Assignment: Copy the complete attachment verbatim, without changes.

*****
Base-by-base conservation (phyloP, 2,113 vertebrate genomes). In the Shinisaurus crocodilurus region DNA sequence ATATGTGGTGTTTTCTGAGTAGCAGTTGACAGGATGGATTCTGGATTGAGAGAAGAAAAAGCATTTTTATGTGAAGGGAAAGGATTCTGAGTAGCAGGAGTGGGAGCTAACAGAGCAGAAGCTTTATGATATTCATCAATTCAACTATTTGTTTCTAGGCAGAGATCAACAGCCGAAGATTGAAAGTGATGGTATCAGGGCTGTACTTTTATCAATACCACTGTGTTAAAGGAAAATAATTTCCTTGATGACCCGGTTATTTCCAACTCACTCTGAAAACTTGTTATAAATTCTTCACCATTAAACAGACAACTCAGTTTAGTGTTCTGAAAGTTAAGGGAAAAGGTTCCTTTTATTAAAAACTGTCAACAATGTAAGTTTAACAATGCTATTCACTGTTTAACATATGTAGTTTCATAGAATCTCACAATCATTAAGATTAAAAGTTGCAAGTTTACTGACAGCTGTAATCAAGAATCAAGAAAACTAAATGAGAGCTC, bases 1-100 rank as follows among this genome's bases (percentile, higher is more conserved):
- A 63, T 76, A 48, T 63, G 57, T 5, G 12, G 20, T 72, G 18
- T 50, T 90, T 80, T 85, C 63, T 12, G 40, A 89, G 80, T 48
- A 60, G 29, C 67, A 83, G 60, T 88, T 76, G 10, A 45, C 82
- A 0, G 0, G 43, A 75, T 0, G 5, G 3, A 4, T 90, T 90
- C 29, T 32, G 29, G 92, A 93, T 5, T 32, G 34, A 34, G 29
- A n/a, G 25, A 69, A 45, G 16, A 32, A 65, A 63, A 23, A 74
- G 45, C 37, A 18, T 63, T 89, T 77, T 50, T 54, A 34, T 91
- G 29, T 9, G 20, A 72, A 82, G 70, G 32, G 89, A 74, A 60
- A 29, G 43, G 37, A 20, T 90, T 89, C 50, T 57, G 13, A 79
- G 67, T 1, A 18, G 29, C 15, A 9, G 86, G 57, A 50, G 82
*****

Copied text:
Base-by-base conservation (phyloP, 2,113 vertebrate genomes). In the Shinisaurus crocodilurus region DNA sequence ATATGTGGTGTTTTCTGAGTAGCAGTTGACAGGATGGATTCTGGATTGAGAGAAGAAAAAGCATTTTTATGTGAAGGGAAAGGATTCTGAGTAGCAGGAGTGGGAGCTAACAGAGCAGAAGCTTTATGATATTCATCAATTCAACTATTTGTTTCTAGGCAGAGATCAACAGCCGAAGATTGAAAGTGATGGTATCAGGGCTGTACTTTTATCAATACCACTGTGTTAAAGGAAAATAATTTCCTTGATGACCCGGTTATTTCCAACTCACTCTGAAAACTTGTTATAAATTCTTCACCATTAAACAGACAACTCAGTTTAGTGTTCTGAAAGTTAAGGGAAAAGGTTCCTTTTATTAAAAACTGTCAACAATGTAAGTTTAACAATGCTATTCACTGTTTAACATATGTAGTTTCATAGAATCTCACAATCATTAAGATTAAAAGTTGCAAGTTTACTGACAGCTGTAATCAAGAATCAAGAAAACTAAATGAGAGCTC, bases 1-100 rank as follows among this genome's bases (percentile, higher is more conserved):
- A 63, T 76, A 48, T 63, G 57, T 5, G 12, G 20, T 72, G 18
- T 50, T 90, T 80, T 85, C 63, T 12, G 40, A 89, G 80, T 48
- A 60, G 29, C 67, A 83, G 60, T 88, T 76, G 10, A 45, C 82
- A 0, G 0, G 43, A 75, T 0, G 5, G 3, A 4, T 90, T 90
- C 29, T 32, G 29, G 92, A 93, T 5, T 32, G 34, A 34, G 29
- A n/a, G 25, A 69, A 45, G 16, A 32, A 65, A 63, A 23, A 74
- G 45, C 37, A 18, T 63, T 89, T 77, T 50, T 54, A 34, T 91
- G 29, T 9, G 20, A 72, A 82, G 70, G 32, G 89, A 74, A 60
- A 29, G 43, G 37, A 20, T 90, T 89, C 50, T 57, G 13, A 79
- G 67, T 1, A 18, G 29, C 15, A 9, G 86, G 57, A 50, G 82